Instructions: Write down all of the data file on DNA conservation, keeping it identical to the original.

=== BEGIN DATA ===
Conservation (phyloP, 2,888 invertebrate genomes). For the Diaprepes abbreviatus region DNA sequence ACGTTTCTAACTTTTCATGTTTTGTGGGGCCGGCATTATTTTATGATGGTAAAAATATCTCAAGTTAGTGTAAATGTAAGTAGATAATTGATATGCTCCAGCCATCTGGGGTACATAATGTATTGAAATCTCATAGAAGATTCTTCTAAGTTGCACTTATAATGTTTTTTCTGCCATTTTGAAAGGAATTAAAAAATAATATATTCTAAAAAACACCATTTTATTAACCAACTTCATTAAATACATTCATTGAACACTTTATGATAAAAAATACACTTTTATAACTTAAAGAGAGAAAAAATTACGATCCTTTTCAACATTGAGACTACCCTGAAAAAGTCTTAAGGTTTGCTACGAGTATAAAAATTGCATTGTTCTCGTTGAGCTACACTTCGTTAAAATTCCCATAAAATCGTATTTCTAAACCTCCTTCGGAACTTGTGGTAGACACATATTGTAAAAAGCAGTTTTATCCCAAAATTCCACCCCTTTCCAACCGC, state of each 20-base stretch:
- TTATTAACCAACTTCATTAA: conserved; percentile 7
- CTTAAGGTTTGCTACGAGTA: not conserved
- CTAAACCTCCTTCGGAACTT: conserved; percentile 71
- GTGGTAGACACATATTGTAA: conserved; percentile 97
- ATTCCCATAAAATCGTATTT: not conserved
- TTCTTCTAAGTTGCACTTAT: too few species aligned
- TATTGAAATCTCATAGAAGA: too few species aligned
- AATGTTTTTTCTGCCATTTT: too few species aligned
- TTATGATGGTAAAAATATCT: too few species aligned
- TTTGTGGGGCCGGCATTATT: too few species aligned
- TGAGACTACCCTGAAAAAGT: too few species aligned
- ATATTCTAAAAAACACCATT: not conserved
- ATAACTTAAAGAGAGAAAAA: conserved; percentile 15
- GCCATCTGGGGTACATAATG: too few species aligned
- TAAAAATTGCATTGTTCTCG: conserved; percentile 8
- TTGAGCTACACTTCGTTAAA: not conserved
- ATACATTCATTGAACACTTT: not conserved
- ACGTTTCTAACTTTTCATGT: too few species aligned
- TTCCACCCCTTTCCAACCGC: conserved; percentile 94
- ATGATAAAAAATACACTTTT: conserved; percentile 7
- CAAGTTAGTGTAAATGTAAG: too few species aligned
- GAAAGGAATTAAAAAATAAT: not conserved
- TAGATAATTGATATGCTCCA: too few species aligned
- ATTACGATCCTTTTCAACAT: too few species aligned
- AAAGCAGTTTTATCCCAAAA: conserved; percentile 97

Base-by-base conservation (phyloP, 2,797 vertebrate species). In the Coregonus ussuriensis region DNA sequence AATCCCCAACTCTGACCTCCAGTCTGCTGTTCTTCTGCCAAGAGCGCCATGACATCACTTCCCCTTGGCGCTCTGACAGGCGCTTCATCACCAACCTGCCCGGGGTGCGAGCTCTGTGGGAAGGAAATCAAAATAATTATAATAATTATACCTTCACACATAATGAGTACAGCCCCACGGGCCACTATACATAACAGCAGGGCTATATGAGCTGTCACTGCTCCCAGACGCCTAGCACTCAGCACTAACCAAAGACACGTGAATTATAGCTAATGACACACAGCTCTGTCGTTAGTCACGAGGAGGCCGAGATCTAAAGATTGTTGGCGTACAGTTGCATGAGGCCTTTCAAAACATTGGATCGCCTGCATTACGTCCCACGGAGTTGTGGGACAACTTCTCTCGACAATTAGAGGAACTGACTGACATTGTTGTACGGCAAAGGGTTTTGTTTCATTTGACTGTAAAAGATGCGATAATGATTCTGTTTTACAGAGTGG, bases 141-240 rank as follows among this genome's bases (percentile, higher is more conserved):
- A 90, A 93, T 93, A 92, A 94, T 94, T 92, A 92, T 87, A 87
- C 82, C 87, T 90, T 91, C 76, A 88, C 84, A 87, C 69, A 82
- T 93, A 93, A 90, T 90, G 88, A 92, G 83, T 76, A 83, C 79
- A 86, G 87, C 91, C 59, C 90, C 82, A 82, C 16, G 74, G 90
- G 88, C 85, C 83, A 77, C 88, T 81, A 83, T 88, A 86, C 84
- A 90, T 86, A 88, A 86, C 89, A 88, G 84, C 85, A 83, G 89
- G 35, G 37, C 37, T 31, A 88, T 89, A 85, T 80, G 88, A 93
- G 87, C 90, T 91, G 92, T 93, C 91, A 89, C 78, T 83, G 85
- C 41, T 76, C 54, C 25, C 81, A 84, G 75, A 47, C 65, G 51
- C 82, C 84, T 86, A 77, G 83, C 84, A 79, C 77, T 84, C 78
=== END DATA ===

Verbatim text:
Conservation (phyloP, 2,888 invertebrate genomes). For the Diaprepes abbreviatus region DNA sequence ACGTTTCTAACTTTTCATGTTTTGTGGGGCCGGCATTATTTTATGATGGTAAAAATATCTCAAGTTAGTGTAAATGTAAGTAGATAATTGATATGCTCCAGCCATCTGGGGTACATAATGTATTGAAATCTCATAGAAGATTCTTCTAAGTTGCACTTATAATGTTTTTTCTGCCATTTTGAAAGGAATTAAAAAATAATATATTCTAAAAAACACCATTTTATTAACCAACTTCATTAAATACATTCATTGAACACTTTATGATAAAAAATACACTTTTATAACTTAAAGAGAGAAAAAATTACGATCCTTTTCAACATTGAGACTACCCTGAAAAAGTCTTAAGGTTTGCTACGAGTATAAAAATTGCATTGTTCTCGTTGAGCTACACTTCGTTAAAATTCCCATAAAATCGTATTTCTAAACCTCCTTCGGAACTTGTGGTAGACACATATTGTAAAAAGCAGTTTTATCCCAAAATTCCACCCCTTTCCAACCGC, state of each 20-base stretch:
- TTATTAACCAACTTCATTAA: conserved; percentile 7
- CTTAAGGTTTGCTACGAGTA: not conserved
- CTAAACCTCCTTCGGAACTT: conserved; percentile 71
- GTGGTAGACACATATTGTAA: conserved; percentile 97
- ATTCCCATAAAATCGTATTT: not conserved
- TTCTTCTAAGTTGCACTTAT: too few species aligned
- TATTGAAATCTCATAGAAGA: too few species aligned
- AATGTTTTTTCTGCCATTTT: too few species aligned
- TTATGATGGTAAAAATATCT: too few species aligned
- TTTGTGGGGCCGGCATTATT: too few species aligned
- TGAGACTACCCTGAAAAAGT: too few species aligned
- ATATTCTAAAAAACACCATT: not conserved
- ATAACTTAAAGAGAGAAAAA: conserved; percentile 15
- GCCATCTGGGGTACATAATG: too few species aligned
- TAAAAATTGCATTGTTCTCG: conserved; percentile 8
- TTGAGCTACACTTCGTTAAA: not conserved
- ATACATTCATTGAACACTTT: not conserved
- ACGTTTCTAACTTTTCATGT: too few species aligned
- TTCCACCCCTTTCCAACCGC: conserved; percentile 94
- ATGATAAAAAATACACTTTT: conserved; percentile 7
- CAAGTTAGTGTAAATGTAAG: too few species aligned
- GAAAGGAATTAAAAAATAAT: not conserved
- TAGATAATTGATATGCTCCA: too few species aligned
- ATTACGATCCTTTTCAACAT: too few species aligned
- AAAGCAGTTTTATCCCAAAA: conserved; percentile 97

Base-by-base conservation (phyloP, 2,797 vertebrate species). In the Coregonus ussuriensis region DNA sequence AATCCCCAACTCTGACCTCCAGTCTGCTGTTCTTCTGCCAAGAGCGCCATGACATCACTTCCCCTTGGCGCTCTGACAGGCGCTTCATCACCAACCTGCCCGGGGTGCGAGCTCTGTGGGAAGGAAATCAAAATAATTATAATAATTATACCTTCACACATAATGAGTACAGCCCCACGGGCCACTATACATAACAGCAGGGCTATATGAGCTGTCACTGCTCCCAGACGCCTAGCACTCAGCACTAACCAAAGACACGTGAATTATAGCTAATGACACACAGCTCTGTCGTTAGTCACGAGGAGGCCGAGATCTAAAGATTGTTGGCGTACAGTTGCATGAGGCCTTTCAAAACATTGGATCGCCTGCATTACGTCCCACGGAGTTGTGGGACAACTTCTCTCGACAATTAGAGGAACTGACTGACATTGTTGTACGGCAAAGGGTTTTGTTTCATTTGACTGTAAAAGATGCGATAATGATTCTGTTTTACAGAGTGG, bases 141-240 rank as follows among this genome's bases (percentile, higher is more conserved):
- A 90, A 93, T 93, A 92, A 94, T 94, T 92, A 92, T 87, A 87
- C 82, C 87, T 90, T 91, C 76, A 88, C 84, A 87, C 69, A 82
- T 93, A 93, A 90, T 90, G 88, A 92, G 83, T 76, A 83, C 79
- A 86, G 87, C 91, C 59, C 90, C 82, A 82, C 16, G 74, G 90
- G 88, C 85, C 83, A 77, C 88, T 81, A 83, T 88, A 86, C 84
- A 90, T 86, A 88, A 86, C 89, A 88, G 84, C 85, A 83, G 89
- G 35, G 37, C 37, T 31, A 88, T 89, A 85, T 80, G 88, A 93
- G 87, C 90, T 91, G 92, T 93, C 91, A 89, C 78, T 83, G 85
- C 41, T 76, C 54, C 25, C 81, A 84, G 75, A 47, C 65, G 51
- C 82, C 84, T 86, A 77, G 83, C 84, A 79, C 77, T 84, C 78